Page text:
It’s nearly the end of 2021, but before the New Year I have assembled my Game of the Year list. 2021 was a pretty quiet year for me regarding games. There were quite a lot of big-budget games like Deathloop, Halo Infinite, Hitman 3, Forza Horizon 5, and Resident Evil Village, all of which I didn’t play. Independent games such as Loop Hero and Fights in Tight Spaces continue to show that you don’t need a large budget to make unique games.
This year I played a mixture of new and old games on PC and Xbox One, and I had more gaps in the year where I didn’t play games but focused on more creative projects.
Like last year I posted my Game of the Month entries throughout the year on my Twitter page (@kingtoko), but this time I gave a short review of my experience with each. My GOTY list below contains these reviews with a few more words for the games featured.
You can see the original tweet thread here: GOTM 2021.
Note: For a game to qualify for GOTY, I must have played it in 2021, though they don’t have to be from 2021.
Here are some games that I played that were enjoyable but didn’t make my top ten list:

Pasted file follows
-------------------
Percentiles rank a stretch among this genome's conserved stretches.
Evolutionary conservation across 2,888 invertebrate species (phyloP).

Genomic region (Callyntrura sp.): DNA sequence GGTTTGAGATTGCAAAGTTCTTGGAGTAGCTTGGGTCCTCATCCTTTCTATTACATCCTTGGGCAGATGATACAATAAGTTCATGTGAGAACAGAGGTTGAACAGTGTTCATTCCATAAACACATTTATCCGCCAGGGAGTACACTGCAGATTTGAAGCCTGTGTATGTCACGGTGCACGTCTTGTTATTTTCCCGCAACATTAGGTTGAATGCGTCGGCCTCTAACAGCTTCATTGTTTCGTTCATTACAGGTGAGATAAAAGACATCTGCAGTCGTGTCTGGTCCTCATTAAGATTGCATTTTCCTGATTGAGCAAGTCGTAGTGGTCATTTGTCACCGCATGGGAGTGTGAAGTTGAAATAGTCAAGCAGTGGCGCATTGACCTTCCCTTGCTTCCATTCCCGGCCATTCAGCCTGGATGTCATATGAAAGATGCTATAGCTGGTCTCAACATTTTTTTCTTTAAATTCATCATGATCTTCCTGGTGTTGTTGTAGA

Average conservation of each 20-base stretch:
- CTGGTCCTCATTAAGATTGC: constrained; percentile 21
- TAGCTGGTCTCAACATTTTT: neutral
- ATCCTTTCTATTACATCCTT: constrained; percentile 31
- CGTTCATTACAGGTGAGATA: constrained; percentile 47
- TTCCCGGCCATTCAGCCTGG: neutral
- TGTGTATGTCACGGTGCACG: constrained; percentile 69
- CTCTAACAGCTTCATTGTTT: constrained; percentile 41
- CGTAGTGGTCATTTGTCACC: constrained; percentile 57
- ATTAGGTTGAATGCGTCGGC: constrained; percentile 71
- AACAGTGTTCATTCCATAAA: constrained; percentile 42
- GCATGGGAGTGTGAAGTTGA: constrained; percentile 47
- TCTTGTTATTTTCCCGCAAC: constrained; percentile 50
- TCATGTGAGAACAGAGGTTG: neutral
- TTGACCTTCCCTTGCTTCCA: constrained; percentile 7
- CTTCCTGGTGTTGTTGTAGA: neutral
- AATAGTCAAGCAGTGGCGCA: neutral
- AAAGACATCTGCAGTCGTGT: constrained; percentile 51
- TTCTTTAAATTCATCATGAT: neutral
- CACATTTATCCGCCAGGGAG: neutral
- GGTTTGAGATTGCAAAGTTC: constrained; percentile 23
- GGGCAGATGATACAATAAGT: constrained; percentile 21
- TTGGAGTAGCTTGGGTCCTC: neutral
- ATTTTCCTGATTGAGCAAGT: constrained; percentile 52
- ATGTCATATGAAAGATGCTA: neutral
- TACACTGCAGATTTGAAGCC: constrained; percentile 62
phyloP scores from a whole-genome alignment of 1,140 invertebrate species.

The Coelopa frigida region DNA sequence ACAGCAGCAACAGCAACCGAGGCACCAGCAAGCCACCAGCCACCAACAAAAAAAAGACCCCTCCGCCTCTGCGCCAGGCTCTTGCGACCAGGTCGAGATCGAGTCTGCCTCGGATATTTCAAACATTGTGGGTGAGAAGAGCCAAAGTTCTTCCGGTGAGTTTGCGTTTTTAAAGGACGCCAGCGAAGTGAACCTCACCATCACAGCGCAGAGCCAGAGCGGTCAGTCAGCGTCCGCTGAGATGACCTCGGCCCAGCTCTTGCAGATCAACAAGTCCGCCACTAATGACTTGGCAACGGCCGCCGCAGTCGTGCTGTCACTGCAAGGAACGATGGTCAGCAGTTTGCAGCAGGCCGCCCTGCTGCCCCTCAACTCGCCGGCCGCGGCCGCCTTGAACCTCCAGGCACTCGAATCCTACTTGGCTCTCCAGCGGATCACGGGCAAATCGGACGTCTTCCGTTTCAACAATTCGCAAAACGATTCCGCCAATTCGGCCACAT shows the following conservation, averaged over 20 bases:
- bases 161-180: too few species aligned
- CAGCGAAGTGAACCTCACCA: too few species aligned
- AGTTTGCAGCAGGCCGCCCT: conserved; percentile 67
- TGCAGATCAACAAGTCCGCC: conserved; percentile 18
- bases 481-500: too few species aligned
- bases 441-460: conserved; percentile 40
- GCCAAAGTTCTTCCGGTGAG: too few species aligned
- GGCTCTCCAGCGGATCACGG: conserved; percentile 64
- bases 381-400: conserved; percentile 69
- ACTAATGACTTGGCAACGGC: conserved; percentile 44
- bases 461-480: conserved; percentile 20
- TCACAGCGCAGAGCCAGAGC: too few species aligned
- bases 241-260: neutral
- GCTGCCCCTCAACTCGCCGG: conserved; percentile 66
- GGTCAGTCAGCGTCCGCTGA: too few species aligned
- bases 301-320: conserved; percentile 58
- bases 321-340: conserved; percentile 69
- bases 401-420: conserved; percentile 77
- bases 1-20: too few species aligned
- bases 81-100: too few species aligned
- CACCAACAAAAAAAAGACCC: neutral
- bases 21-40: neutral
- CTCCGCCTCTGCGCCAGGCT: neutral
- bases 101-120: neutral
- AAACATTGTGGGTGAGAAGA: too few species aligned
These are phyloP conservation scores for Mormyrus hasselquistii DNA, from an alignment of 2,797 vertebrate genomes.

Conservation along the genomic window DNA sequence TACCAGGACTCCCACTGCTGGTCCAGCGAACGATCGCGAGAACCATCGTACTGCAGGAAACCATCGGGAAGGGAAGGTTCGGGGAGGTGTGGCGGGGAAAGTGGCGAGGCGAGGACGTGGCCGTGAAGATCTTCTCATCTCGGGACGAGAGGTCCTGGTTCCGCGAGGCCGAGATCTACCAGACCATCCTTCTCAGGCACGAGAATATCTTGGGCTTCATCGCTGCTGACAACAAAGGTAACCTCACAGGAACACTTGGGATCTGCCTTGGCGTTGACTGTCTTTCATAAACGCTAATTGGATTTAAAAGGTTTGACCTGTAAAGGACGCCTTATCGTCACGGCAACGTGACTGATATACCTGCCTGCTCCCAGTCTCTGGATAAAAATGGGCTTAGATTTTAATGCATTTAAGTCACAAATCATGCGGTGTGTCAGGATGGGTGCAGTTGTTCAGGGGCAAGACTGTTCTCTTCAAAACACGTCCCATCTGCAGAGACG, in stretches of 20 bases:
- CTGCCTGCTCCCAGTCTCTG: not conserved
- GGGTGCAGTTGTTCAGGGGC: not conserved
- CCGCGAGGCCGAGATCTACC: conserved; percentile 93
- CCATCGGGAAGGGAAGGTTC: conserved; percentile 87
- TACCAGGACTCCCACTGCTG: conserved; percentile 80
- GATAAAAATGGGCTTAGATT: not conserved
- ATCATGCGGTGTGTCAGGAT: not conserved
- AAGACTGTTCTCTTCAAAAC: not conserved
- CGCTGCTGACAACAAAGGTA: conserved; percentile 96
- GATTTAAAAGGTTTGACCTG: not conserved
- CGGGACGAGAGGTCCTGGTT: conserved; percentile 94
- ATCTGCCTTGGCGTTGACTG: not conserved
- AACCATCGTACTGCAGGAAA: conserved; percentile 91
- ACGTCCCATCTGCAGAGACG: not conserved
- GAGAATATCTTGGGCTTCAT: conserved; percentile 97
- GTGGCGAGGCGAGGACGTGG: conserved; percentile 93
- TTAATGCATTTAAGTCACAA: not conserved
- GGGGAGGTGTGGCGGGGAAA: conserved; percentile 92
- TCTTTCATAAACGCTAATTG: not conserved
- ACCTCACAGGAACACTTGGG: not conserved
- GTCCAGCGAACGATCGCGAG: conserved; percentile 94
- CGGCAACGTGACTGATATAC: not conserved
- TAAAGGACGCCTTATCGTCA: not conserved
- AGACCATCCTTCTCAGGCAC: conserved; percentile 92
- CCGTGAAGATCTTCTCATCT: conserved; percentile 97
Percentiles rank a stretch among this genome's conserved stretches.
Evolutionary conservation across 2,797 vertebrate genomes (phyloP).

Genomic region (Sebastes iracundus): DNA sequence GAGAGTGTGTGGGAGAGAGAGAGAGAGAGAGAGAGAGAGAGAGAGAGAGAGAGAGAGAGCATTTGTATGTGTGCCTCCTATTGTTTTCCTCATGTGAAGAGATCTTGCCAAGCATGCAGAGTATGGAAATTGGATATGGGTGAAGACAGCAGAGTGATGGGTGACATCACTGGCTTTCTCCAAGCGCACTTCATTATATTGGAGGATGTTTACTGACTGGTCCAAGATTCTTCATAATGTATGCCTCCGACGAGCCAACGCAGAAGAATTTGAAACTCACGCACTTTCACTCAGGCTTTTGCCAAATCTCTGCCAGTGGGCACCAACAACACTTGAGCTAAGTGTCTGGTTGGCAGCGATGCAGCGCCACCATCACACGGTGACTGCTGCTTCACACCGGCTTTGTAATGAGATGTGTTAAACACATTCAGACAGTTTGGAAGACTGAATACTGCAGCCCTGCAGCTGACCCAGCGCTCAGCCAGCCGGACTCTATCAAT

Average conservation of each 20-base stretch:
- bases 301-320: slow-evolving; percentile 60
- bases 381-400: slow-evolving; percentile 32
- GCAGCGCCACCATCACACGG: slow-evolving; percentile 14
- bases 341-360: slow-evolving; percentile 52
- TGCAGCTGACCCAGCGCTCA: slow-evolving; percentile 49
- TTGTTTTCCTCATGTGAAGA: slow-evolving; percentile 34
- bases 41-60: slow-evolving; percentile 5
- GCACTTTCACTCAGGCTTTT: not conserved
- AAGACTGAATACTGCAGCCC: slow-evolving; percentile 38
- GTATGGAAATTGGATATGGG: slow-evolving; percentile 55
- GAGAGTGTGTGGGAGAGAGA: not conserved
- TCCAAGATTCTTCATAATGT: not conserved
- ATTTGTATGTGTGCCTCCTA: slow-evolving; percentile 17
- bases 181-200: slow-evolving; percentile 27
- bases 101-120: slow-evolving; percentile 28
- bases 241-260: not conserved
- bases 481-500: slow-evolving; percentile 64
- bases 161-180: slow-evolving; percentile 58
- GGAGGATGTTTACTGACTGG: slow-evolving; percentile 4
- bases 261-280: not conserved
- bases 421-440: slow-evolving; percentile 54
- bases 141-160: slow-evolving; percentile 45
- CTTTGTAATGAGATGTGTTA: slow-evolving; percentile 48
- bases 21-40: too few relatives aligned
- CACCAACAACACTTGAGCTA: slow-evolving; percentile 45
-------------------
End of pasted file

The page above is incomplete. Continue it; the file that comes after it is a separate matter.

(I) The Forgotten City (Xbox One)
This game aims big while trying to hide the feeling of jank and brokenness. The story is interesting at times but isn’t well told, and it can be completed in a minute with the gun. You might like it.
I haven’t played The Elder Scrolls V: Skyrim mod this is based on, but for some reason, I feel it would be more fun than the standalone version. It needed more polish or time in development. Even though it took years to make.
(II) The Procession to Calvary (Xbox One)
A unique renaissance art style point and click game. I like how you can kill everyone or not. I feel it tries too hard to be funny. You should try it, it isn’t very long.
The developer is currently making the third in this style. Instead of making shortish games, I would like to see a much longer and larger version based on the art style and gameplay loop used. It would be good to see your choices make an impact on a grander scale, similar to the Walking Dead series.